Bolsonaro's anti-China rants have Beijing nervous about Brazil

(In this October 25 story, corrects price paid by China Three Gorges for Brazil dams in paragraph 33 to 13.8 billion reais not 4.8 billion reais)

FILE PHOTO: Jair Bolsonaro, far-right lawmaker and presidential candidate of the Social Liberal Party (PSL), arrives to cast his vote in Rio de Janeiro, Brazil October 7, 2018. REUTERS/Ricardo Moraes/File photo

BRASILIA (Reuters) - The Chinese government is trying to make peace with Brazil’s leading presidential candidate, Jair Bolsonaro, whose China-bashing threatens to chill a profitable trading relationship that has benefited both countries.

Chinese diplomats based in Brasilia have met twice with top Bolsonaro advisors in recent weeks, according to participants in the meetings. Their aim is to highlight cooperation with Latin America’s largest country, whose grain and minerals have fueled China’s rise while lifting millions of Brazilians from poverty in the resulting commodities boom.

Bolsonaro has portrayed China, its largest trading partner, as a predator looking to dominate key sectors of its economy.

With its own economy slowing, China cannot afford to become embroiled in another costly trade war like that which has erupted between Beijing and Washington.

Two-way trade between China and Brazil stood at $75 billion last year, according to Brazilian government statistics. China has invested $124 billion in Brazil since 2003, mostly in the oil, mining and energy sectors. China is eager to bankroll railway, port and other infrastructure projects here to speed the movement of its Brazilian grain.

But the far-right Bolsonaro, much like U.S. President Donald Trump, has criticized China repeatedly on the campaign trail, saying the Chinese should not be allowed to own Brazilian land or control key industries. An ardent nationalist, Bolsonaro is expected to win a landslide victory in balloting this Sunday.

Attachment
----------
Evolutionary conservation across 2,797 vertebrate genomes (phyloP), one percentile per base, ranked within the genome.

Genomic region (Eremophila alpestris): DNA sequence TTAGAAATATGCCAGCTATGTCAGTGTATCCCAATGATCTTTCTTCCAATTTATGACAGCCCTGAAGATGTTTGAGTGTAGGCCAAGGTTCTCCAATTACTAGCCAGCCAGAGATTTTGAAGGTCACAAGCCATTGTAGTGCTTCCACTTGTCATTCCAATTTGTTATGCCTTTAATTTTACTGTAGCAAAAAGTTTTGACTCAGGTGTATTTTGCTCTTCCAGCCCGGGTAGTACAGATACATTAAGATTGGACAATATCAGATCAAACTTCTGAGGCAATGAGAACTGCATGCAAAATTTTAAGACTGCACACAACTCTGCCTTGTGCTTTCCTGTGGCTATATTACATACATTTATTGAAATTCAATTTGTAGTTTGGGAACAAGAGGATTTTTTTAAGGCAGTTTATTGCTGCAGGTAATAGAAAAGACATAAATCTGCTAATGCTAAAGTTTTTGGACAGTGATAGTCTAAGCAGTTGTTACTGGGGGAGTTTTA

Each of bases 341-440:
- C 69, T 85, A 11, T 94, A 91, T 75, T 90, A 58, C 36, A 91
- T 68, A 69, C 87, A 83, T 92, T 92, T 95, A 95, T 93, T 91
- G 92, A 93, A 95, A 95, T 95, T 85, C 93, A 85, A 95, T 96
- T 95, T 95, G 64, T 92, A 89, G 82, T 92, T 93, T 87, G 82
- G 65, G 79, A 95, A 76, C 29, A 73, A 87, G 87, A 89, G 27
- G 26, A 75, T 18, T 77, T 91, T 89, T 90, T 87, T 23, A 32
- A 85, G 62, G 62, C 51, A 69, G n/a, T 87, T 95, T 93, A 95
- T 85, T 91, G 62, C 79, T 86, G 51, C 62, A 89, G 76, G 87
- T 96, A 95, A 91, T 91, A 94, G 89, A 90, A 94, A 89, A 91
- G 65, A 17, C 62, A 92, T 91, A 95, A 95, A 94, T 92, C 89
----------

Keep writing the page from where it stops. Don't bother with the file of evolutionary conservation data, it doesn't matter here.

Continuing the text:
“The Chinese are not buying in Brazil. They are buying Brazil,” Bolsonaro has warned repeatedly.

Companies in the crosshairs include China Molybdenum Co Ltd, which bought a $1.7 billion niobium mine in 2016 that Bolsonaro says Brazil should develop itself.

Niobium is used as an additive to steel to make it stronger and lighter. It is used in cars, buildings, jet engines and a host of other applications. Brazil controls about 85 percent of the world’s supply and Bolsonaro wants his nation to reap the benefits.

Bolsonaro is also on record opposing a planned privatization of some assets of state-owned utility Centrais Eletricas Brasileiras SA (Eletrobras) on concerns that Chinese buyers would win the bid.

Officials at China Molybdenum declined requests for comment. But six senior executives at Chinese companies operating in Brazil told Reuters they were watching Bolsonaro’s remarks with varying degrees of concern.

“We are worrying a bit about some of his extreme views,” one Chinese infrastructure executive told Reuters. “He is on guard against China.”

Bolsonaro’s friendly leanings toward Taiwan are likewise vexing to Beijing, which considers Taiwan a renegade province. Bolsonaro in February became the first Brazilian presidential candidate to visit Taiwan since Brazil recognized Beijing as the sole Chinese government under the One China policy in the 1970s.

The Chinese embassy in Brazil issued a letter condemning Bolsonaro’s Taiwan trip as an “affront to the sovereignty and territorial integrity of China.”

Bolsonaro’s combative stance is in stark contrast to the rest of Latin America, whose leaders have welcomed Chinese investment, loans and commodities purchases.

And it could eventually put him at odds with Brazil’s powerful farm and mining industries, for whom China is an indispensable customer.

Shares of Brazilian miner Vale SA, for example, the world’s largest iron ore producer, hit an all-time high last month on strong Chinese demand for its high-quality ore.

Brazil’s farm sector, meanwhile, has reaped the benefit of China’s feud with Trump. Beijing has sharply reduced purchases of American soybeans, filling the gap with Brazilian grain. Brazilian exports of soy to China are up 22 percent by value this year with about 80 percent of its soy shipments now destined there.